In an article first published by People Management magazine, Managing Associate Annabel Mackay reports on the case of the Home Office (UK Visas & Immigration) v Kuranchie, a decision highlighting the far-reaching nature of the duty to make reasonable adjustments for employees with disabilities.
Ms Kuranchie had "an excellent educational background" and had progressed through the Respondent's ranks to the position of Assistant Director. The parties agreed that she was disabled by reason of dyspraxia and dyslexia. In 2013 she expressed concern that a lack of adjustments to accommodate her disability meant that she was having to work long hours to complete her work. The Respondent agreed to the Claimant's request for compressed hours (36 hours worked over 4 days rather than 5 days) so that she would have greater opportunity to complete her work and could schedule hospital appointments on her non-working day. They also agreed to provide assistive software (specialist equipment and a static desk) when she moved locations.
No further adjustments were put forward by Ms Kuranchie at the time but her Tribunal claim for disability discrimination proceeded on the basis that the Respondent should have reduced her workload so that she would not be required to work longer hours than her colleagues in order to complete her tasks. This had not been mentioned in Ms Kuranchie's dyslexia report but was identified during the course of the Tribunal proceedings as a solution to remove the disadvantage. The Tribunal found that the Respondent had breached its duty to make reasonable adjustments.
The Respondent appealed against that finding, arguing that the Tribunal had arrived at a solution that had not been suggested by Ms Kuranchie and had not placed sufficient emphasis on the adjustments that had been made, namely compressed hours and the promise of assistive software.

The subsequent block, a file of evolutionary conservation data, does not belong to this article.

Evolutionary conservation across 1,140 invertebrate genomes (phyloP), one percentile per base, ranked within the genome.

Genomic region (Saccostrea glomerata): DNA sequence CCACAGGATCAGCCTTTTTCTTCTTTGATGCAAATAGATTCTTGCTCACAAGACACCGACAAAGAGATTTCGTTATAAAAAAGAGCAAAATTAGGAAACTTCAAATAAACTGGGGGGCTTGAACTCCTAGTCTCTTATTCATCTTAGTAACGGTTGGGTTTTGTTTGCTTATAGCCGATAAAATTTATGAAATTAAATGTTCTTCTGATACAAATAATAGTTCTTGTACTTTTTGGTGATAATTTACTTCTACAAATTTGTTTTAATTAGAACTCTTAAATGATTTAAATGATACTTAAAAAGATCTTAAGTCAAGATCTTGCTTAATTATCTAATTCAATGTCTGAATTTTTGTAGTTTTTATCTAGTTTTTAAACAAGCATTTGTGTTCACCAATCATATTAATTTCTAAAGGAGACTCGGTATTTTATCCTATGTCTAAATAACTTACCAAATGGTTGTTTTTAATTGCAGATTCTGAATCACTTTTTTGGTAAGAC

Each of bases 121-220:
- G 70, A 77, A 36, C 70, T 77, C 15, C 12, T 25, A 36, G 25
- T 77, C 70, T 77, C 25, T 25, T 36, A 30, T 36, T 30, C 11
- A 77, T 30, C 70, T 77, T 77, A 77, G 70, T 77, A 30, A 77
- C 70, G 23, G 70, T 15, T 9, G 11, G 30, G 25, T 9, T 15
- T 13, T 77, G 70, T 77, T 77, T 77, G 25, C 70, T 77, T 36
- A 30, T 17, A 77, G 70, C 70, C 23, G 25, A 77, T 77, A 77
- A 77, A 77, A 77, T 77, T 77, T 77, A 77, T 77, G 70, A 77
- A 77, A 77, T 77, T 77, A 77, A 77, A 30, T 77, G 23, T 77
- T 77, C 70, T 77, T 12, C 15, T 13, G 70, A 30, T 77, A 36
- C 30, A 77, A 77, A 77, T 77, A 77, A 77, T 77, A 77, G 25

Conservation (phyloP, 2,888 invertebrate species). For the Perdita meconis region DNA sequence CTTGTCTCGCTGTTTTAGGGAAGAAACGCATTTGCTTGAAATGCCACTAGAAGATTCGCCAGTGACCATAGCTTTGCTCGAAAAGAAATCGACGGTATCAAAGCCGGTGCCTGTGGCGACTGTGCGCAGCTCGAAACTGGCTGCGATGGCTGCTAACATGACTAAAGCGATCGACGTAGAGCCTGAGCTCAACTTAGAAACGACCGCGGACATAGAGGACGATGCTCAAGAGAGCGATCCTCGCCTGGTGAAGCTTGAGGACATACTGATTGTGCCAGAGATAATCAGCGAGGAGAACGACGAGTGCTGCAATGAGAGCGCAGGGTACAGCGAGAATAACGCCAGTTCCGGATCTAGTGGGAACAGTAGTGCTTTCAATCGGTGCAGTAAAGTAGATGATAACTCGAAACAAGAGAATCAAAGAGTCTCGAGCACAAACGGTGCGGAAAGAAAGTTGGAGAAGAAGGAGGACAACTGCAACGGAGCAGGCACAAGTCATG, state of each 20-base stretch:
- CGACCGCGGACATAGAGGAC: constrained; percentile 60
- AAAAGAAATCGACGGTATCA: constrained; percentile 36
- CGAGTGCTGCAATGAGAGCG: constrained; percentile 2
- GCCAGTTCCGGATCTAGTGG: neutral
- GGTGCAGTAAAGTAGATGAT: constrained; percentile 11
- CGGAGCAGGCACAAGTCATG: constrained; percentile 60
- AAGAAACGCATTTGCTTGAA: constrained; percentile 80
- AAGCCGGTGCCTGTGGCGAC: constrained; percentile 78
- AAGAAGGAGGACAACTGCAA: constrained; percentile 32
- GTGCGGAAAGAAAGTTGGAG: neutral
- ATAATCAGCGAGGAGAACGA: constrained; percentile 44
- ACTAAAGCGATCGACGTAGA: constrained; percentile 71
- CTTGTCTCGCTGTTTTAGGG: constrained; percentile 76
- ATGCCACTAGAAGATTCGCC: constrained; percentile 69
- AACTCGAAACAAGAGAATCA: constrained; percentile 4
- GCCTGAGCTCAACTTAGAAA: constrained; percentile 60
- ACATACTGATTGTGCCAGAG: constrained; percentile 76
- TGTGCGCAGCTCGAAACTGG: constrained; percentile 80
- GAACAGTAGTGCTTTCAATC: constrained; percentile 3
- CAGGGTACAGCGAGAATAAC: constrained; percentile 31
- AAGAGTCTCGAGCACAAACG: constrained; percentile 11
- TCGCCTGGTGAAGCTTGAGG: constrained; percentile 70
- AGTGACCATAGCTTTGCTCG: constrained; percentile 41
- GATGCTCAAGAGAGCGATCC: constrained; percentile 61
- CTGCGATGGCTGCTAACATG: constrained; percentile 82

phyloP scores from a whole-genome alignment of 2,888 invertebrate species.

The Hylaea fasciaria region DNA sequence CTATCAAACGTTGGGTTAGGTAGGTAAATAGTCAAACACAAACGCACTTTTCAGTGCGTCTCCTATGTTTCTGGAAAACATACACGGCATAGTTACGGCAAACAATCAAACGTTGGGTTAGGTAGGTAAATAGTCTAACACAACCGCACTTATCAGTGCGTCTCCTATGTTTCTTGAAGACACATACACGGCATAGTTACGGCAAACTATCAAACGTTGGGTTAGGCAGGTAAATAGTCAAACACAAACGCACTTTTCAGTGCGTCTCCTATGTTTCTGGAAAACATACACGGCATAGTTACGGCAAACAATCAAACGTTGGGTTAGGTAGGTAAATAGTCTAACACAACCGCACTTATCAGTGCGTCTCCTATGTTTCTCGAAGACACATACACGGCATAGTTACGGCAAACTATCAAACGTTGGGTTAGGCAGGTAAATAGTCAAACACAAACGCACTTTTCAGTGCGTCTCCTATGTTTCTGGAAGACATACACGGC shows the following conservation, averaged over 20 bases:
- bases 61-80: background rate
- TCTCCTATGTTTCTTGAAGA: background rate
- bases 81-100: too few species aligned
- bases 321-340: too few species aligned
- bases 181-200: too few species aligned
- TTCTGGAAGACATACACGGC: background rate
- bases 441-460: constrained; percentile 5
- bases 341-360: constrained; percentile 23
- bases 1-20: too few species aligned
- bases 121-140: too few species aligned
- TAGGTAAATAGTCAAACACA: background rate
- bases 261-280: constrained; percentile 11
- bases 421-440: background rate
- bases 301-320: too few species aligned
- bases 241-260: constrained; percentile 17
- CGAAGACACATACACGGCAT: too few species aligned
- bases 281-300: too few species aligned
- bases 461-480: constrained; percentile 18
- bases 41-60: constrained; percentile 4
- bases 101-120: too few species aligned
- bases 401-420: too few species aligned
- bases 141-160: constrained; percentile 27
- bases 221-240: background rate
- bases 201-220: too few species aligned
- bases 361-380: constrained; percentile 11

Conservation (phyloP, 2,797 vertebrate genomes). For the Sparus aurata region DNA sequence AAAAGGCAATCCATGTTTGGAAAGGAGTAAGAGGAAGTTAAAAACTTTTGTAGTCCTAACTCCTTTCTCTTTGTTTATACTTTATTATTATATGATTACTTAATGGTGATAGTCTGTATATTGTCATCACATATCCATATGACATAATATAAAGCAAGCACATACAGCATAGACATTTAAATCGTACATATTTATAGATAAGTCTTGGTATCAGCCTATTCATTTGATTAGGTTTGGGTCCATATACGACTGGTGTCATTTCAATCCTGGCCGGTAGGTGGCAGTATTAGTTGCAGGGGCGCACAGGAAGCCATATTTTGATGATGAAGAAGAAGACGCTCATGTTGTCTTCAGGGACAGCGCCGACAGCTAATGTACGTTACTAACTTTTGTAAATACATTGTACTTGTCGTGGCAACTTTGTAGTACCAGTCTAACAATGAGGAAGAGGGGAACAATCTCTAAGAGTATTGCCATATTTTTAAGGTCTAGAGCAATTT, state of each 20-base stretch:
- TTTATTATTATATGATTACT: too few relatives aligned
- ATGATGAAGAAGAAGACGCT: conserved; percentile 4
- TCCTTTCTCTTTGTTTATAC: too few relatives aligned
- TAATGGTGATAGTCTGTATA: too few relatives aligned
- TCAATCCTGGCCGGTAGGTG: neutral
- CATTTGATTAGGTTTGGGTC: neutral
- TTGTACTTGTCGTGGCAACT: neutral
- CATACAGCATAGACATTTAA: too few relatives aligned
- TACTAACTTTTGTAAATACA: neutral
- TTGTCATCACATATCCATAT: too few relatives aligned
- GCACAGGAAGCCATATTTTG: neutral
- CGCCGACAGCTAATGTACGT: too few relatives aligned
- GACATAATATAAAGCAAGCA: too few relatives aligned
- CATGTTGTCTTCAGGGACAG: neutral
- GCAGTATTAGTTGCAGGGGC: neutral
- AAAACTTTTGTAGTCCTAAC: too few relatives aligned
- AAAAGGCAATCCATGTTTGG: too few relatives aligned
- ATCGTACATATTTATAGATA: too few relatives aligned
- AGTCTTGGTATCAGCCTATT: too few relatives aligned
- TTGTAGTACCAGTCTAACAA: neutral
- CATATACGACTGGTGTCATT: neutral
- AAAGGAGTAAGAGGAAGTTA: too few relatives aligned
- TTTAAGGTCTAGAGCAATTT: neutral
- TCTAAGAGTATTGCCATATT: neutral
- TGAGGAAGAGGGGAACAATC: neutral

The Employment Appeal Tribunal rejected that appeal and noted that the "critical question is whether the Respondent has taken such steps as is reasonable to have to take to avoid the disadvantage". The Tribunal had identified reduced workload as a reasonable adjustment. The fact that this solution had not been suggested by the Claimant was irrelevant when the adjustment had a real prospect of removing the disadvantage.
This decision shows that employers must apply a broad approach to the duty to make reasonable adjustments, having regard to the primary objective of the legislation which is to facilitate the employment of disabled employees on equal terms to non-disabled employees.
The employer cannot discharge its duty to make reasonable adjustments by merely relying on suggestions made by an employee and/or Occupational Health. The duty to make reasonable adjustments rests with the employer and they must consider carefully what steps might be taken to remove the relevant disadvantage.
This case does not address whether, had the Respondent reduced Ms Kuranchie's workload, it would have been required to maintain her salary at the same level as her colleagues. However, pay protection may be appropriate as part of a package of adjustments to encourage full participation of employees with disabilities in the workplace. In the case of G4S Cash Solutions (UK) Limited v. Powell, the Employment Appeal Tribunal found that pay protection to allow an employee to return to work in a less skilled role could be a reasonable adjustment in an appropriate case.
In deciding what is reasonable, an employer must consider all the circumstances including the effectiveness of the adjustment, its practicability, the financial and other costs of the proposed adjustment and disruption to third parties. As the Equality and Human Rights Commission Code of Practice states, "there is no onus on the disabled worker to suggest what adjustments should be made (although it is good practice for employers to ask)."